Members of the network were even featured on various radio stations and Lesotho Television where they continued to canvass for people to dump their churches and build a personal relationship with God.
The time to mend your relationship is now for judgment day is coming on May 21, the members said.
On Saturday Mokitimi was adamant that the world was coming to an end.
So obstinate was Mokitimi in her belief that she even advised that any further questions from this paper should be asked before 6pm “because none of us would be alive any minute later than the hour”.
“As far as I know we will not be here by tomorrow. Today (Saturday) at 6 p.m. there will be the biggest earthquake that has ever hit the earth. The world will end after God has taken His chosen ones,” Mokitimi persuasively said.
When asked what her reaction would be if the predictions turned out to be false Mokitimi said: “As far as I know the world is ending at 6pm. We will never see tomorrow (Sunday)”.
“That is what I believe. The Bible has proved it. I stand for what I believe,” she said.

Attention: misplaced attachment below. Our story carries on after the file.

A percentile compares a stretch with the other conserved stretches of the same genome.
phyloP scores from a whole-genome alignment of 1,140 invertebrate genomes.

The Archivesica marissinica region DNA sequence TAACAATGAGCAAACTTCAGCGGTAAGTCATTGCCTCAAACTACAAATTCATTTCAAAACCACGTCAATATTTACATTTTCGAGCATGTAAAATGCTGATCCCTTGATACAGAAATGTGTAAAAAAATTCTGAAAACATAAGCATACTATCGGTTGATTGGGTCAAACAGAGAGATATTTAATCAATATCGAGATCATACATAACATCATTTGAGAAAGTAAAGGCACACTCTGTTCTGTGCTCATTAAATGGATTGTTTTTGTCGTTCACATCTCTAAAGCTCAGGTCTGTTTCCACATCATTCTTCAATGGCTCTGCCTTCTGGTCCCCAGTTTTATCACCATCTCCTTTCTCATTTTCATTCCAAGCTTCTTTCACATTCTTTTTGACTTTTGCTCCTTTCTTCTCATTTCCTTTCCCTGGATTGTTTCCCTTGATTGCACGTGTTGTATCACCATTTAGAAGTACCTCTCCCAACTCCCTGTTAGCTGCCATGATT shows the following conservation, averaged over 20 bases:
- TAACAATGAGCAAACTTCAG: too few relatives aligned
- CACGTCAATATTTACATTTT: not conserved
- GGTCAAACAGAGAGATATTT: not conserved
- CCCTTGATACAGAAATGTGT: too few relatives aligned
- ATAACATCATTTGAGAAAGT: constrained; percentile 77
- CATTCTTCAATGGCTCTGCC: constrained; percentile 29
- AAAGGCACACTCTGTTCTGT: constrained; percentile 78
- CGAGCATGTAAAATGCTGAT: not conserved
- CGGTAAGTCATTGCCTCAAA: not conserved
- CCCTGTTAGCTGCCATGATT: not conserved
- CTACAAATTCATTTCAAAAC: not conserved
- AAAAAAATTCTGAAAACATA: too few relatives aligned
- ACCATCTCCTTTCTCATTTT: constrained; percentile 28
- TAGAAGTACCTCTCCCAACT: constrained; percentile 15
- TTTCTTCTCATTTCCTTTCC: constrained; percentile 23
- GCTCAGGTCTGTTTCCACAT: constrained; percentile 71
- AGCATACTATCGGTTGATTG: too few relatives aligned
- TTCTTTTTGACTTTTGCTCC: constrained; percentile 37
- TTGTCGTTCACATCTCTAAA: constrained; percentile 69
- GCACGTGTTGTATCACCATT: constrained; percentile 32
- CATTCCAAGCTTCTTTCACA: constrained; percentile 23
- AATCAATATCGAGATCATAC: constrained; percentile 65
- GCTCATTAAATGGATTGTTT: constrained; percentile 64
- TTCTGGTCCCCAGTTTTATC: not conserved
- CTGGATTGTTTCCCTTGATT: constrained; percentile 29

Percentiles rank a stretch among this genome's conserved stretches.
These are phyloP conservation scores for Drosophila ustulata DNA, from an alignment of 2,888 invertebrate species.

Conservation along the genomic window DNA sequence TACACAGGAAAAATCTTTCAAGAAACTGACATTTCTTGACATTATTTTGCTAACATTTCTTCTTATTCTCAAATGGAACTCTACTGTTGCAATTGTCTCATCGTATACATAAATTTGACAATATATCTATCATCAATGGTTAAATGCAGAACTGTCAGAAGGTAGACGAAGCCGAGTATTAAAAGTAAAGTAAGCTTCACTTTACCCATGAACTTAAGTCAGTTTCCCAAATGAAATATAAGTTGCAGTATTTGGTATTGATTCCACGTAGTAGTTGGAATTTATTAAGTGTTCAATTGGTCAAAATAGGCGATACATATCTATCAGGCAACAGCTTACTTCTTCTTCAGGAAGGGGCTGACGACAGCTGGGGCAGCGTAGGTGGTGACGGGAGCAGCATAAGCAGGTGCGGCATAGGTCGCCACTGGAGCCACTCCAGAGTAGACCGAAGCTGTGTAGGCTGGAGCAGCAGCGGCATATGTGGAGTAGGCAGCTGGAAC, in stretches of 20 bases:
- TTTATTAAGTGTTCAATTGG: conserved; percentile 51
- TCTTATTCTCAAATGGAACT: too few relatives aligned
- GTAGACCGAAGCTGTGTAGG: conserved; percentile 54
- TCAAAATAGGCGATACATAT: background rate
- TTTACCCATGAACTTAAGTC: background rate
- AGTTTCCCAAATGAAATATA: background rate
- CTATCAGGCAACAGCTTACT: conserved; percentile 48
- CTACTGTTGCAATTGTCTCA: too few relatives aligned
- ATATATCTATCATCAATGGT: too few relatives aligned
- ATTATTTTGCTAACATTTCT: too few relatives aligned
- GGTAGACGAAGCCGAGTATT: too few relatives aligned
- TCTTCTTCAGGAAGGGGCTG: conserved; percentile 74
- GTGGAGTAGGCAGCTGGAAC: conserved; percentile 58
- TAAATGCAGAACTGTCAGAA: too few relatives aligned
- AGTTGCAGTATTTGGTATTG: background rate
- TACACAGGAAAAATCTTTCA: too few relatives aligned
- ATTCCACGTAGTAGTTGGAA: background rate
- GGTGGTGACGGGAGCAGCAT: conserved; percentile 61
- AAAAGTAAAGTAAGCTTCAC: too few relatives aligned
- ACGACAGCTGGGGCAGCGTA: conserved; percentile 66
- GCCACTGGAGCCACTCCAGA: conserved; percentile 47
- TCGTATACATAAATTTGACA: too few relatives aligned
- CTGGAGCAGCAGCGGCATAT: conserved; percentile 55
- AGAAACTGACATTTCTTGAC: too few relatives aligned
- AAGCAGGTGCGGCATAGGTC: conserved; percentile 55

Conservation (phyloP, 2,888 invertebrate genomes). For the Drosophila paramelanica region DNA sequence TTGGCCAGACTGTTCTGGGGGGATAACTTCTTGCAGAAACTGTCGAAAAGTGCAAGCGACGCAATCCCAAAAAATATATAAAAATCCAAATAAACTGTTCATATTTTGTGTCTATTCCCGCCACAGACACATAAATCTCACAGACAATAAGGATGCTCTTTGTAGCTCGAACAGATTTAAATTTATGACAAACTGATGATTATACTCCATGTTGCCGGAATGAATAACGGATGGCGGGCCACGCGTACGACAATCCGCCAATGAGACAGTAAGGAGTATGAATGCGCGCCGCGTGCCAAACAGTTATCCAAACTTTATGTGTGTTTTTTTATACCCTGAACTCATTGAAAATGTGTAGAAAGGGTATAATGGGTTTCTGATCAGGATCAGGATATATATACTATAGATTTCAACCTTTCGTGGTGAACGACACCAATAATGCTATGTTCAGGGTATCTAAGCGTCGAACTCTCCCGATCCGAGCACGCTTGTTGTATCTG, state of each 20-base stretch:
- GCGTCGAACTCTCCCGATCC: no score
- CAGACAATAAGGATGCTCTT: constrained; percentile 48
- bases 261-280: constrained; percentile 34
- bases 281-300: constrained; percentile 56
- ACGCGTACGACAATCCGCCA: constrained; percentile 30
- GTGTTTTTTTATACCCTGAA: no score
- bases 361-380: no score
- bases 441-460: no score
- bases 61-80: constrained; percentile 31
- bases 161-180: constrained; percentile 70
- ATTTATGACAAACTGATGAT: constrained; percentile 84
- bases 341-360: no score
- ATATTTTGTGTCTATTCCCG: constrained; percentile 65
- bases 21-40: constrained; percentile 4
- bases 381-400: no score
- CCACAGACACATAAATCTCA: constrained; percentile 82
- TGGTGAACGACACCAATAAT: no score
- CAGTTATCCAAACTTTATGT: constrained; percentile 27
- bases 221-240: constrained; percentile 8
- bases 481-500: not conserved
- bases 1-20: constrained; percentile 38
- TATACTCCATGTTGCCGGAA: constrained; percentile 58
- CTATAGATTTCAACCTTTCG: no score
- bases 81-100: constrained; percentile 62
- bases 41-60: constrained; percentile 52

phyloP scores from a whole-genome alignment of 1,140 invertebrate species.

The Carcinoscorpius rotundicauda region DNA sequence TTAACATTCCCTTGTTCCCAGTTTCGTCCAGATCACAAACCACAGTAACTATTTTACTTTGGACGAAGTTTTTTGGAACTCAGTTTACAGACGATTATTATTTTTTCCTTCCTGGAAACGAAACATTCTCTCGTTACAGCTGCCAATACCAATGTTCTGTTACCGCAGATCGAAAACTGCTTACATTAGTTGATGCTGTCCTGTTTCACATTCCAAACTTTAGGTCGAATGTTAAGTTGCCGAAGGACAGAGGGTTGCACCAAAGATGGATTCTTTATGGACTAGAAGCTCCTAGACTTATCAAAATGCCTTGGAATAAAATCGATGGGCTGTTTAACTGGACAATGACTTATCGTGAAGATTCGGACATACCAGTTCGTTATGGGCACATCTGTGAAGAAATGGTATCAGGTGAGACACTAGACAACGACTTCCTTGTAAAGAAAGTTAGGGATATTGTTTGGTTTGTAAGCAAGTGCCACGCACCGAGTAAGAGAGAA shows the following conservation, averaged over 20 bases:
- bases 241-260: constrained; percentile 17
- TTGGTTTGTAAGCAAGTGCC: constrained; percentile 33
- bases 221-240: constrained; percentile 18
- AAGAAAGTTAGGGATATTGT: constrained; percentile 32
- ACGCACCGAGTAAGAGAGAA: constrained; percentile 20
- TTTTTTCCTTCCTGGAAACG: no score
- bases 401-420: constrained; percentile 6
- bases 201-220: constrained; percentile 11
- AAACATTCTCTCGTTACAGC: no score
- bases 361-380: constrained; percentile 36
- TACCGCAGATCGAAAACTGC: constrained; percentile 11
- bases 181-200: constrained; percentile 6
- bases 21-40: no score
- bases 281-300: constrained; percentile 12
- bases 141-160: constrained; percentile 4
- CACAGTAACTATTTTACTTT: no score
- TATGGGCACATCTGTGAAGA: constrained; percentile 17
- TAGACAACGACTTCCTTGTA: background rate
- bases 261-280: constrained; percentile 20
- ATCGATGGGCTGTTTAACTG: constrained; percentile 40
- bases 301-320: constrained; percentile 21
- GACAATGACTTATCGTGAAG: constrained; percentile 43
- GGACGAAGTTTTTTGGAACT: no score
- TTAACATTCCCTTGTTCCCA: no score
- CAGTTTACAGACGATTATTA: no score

But the May 21 doomsday proved to be yet another failed prophecy!
Even before the prophecy had turned out to be a lie most people had already dismissed it with contempt.
Camping was called a false prophet that the Bible warns about.
The story was a hoax, some said.
Camping was leading his followers down the garden path for the Bible says no one knows the day nor the time Jesus will come to earth, some Christians said.
Yet that did not seem to discourage Camping and his followers like Mokitimi.
“The Bible says this is the day Jesus Christ will come to take His chosen ones to heaven. They are not people known to anyone. Only God knows them. He has said it in Revelations 8:9 that He would come to rescue his people,” Mokitimi said.
“Those (the chosen ones) would include people who died a long time ago but would “now rise from the dead covered with spiritual bodies”.
After Jesus has come to take His people the earth would vanish in a big earthquake, Camping’s followers said.